On November 6, 2012, Californians will vote to decide if genetically engineered foods, whether raw or processed, should be labelled as such (see details here). If it passes, it would be the first such law in the U.S., even though at least 50 countries worldwide, including all of the European Union, China, Japan, and Russia, already have GMO label laws. The ballot measure, Proposition 37, has generated a lot of heat on both sides.
Although the debate is complex, one meme has caught my eye in particular: those who advocate for "yes on 37" have been termed "anti-science" by members of the "no on 37" camp. Some have even likened pro-labelers (presumed to be anti-GMO, although that is not necessarily the case) to climate change deniers and evolution deniers.
I find this bothersome for two reasons. One, it assumes as though "science" (or should I say "Science"?) is some monolithic entity that provides univocal answers to value-laden questions of the day. And make no mistake, the debate over GM foods is about as far from value-free science as one could get. The reasons for developing GMOs in the first place were all value laden, whether you think those reasons were making money for large corporations and their shareholders, feeding the hungry, developing new and exciting strains of food, or reducing pesticide and herbicide use. Furthermore, the question over whether to label is a question about the public's right to know what they are eating -- again, a value-laden issue. Even if it turned out that GMOs were the best thing since sliced bread, citizens arguably have the right to the information necessary to decide for themselves if they want to eat them. Does science tell us what our rights are or what our values are? Even if one thinks that value-free science is a myth and that all science is value laden, it seems to me that it would be a mistake to think that science only had one set of values, as though somehow the mere creation of GMOs by science and scientists made them right and good. On the contrary, to take a stand for labeling GMOs involves values, and in this aspect, it is not anti-science. Nor is taking a stand against labeling GMOs pro-science; rather, it evinces a different set of values.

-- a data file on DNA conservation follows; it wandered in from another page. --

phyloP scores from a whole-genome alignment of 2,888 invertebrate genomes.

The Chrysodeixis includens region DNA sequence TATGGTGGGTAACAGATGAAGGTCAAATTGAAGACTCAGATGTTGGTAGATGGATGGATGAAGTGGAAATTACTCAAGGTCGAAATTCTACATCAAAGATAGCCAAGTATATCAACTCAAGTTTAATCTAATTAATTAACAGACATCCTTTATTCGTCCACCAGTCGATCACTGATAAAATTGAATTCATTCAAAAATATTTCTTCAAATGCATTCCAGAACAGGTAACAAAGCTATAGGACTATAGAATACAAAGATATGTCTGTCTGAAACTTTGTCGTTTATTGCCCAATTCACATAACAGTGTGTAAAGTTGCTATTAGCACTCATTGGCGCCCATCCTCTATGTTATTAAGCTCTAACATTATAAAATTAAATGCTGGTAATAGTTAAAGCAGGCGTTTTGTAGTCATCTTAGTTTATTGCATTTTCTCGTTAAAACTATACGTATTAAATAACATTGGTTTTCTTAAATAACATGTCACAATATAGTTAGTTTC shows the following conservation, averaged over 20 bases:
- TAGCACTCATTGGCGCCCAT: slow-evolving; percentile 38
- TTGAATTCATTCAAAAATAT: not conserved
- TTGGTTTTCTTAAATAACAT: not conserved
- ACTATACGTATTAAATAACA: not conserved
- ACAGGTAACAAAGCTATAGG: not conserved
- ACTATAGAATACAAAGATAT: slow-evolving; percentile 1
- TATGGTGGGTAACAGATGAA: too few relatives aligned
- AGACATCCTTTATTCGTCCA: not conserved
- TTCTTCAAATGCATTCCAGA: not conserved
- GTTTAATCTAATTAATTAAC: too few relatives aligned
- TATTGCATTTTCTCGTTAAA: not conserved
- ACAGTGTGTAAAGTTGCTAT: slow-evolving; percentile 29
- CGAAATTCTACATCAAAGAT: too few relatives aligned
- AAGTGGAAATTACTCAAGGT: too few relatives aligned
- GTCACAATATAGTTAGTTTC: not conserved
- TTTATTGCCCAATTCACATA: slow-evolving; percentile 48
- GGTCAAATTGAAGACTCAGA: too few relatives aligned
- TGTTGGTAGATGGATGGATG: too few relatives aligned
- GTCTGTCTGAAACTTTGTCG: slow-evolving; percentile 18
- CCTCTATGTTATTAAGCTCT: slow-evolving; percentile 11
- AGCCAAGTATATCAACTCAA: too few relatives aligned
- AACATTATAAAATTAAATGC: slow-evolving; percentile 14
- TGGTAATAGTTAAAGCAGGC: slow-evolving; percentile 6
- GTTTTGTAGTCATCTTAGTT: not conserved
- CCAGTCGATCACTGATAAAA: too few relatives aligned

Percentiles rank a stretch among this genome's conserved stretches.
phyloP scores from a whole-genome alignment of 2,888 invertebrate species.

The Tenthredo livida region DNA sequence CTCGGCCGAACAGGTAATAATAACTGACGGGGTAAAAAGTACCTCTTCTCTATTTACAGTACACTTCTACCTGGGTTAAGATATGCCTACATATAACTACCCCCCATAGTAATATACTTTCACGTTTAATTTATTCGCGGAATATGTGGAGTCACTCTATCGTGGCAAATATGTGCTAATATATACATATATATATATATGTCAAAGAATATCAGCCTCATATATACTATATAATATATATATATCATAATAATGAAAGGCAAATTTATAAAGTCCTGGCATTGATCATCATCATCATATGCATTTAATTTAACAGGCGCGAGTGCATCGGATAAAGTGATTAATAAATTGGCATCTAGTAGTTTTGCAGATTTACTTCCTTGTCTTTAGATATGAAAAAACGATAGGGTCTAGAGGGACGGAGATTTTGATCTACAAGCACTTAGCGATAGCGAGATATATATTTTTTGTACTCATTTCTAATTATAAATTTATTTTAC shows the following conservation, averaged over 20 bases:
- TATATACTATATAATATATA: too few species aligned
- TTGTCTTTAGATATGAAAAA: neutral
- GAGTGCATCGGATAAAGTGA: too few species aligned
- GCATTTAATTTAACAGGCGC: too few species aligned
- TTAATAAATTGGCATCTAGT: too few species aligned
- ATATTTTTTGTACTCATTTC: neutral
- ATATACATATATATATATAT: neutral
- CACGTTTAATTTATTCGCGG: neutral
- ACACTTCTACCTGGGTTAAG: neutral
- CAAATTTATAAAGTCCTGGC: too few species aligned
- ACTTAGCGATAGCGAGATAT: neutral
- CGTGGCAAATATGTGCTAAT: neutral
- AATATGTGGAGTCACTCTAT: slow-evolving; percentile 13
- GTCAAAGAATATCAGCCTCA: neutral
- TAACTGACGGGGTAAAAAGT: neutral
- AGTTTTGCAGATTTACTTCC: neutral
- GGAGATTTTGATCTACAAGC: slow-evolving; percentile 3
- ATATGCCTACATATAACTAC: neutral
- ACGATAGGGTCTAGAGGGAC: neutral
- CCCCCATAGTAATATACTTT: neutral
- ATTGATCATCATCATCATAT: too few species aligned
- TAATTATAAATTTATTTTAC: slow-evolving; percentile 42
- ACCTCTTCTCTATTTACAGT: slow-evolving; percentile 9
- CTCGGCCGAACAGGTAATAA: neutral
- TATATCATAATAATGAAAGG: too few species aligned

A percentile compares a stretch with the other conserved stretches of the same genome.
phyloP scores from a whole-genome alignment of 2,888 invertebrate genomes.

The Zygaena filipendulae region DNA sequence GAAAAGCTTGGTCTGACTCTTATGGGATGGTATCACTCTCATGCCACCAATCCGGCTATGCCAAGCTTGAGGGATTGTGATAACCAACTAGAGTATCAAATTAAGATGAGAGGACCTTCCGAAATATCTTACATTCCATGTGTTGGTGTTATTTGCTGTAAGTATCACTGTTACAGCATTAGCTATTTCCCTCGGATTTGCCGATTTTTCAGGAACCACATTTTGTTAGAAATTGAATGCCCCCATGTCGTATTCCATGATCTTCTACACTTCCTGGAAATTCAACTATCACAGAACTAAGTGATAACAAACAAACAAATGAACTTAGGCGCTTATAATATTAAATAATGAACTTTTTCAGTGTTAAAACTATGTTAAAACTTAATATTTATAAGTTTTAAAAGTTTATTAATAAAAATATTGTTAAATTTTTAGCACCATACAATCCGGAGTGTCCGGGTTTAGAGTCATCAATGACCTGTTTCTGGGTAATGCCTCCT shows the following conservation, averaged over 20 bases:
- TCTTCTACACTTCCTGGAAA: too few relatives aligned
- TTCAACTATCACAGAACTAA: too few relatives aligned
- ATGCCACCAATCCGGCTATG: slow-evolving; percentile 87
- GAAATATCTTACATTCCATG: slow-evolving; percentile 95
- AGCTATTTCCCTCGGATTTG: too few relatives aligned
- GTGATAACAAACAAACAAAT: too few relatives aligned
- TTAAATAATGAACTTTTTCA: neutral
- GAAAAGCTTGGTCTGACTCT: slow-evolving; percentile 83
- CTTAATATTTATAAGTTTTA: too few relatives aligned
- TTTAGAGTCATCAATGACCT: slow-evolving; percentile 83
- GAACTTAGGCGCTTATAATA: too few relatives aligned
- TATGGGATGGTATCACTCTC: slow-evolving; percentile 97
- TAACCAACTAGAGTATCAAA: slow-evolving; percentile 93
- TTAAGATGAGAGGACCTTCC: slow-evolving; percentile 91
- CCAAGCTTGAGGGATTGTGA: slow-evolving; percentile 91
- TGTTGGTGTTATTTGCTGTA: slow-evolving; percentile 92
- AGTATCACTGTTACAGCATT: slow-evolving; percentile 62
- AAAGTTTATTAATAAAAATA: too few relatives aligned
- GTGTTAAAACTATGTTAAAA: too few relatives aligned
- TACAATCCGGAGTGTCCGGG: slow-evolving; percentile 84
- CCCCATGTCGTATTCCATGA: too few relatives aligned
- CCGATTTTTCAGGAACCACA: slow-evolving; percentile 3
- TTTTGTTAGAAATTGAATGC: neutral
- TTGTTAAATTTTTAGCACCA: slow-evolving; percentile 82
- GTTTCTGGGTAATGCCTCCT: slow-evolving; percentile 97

However, some anti-labelers insist the very labeling of GMOs as GMOs implies that there is something wrong with GMOs, akin to the warning labels on cigarettes or alcohol. Even ingredient labels, anti-labelers argue, are there to inform those who may be allergic to or otherwise harmed by one of the ingredients. So, are pro-labelers anti-science because they assume, falsely, that GMOs are dangerous? Does "science" give us a univocal answer to the question of whether GMOs are dangerous? In a future posting, I'll argue that there are scientifically-based reasons to be concerned about GMOs (although again, these will turn out to be value-laden as well).